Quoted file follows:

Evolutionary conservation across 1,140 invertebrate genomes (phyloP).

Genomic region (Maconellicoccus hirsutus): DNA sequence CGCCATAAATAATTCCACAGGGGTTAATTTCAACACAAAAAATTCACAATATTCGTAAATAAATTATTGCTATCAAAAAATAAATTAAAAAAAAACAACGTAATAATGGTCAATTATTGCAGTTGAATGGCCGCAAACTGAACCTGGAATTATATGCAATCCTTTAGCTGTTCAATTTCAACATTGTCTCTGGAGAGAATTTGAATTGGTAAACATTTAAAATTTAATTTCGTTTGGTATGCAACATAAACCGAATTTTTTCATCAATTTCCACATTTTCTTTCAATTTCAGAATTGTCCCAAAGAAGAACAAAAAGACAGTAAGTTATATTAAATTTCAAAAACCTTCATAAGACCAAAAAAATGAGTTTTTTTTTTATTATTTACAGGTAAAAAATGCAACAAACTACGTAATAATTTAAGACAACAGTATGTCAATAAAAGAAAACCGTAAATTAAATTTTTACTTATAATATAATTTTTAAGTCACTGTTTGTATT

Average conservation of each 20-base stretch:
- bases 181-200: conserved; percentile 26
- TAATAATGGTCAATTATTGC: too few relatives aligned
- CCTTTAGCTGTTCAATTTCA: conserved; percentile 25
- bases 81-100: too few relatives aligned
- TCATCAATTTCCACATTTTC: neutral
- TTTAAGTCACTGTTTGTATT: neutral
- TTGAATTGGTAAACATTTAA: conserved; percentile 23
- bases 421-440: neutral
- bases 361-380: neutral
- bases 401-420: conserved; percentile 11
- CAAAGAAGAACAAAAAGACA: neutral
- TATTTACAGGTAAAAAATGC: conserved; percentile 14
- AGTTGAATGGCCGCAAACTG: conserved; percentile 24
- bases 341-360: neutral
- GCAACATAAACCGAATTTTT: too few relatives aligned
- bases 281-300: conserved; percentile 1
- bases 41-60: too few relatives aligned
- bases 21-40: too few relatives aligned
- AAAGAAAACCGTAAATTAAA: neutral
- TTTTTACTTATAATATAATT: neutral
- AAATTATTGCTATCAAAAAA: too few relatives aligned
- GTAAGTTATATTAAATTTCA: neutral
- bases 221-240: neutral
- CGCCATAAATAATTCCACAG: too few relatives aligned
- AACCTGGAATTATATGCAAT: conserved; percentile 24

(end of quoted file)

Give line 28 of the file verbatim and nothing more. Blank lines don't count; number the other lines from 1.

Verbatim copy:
- AACCTGGAATTATATGCAAT: conserved; percentile 24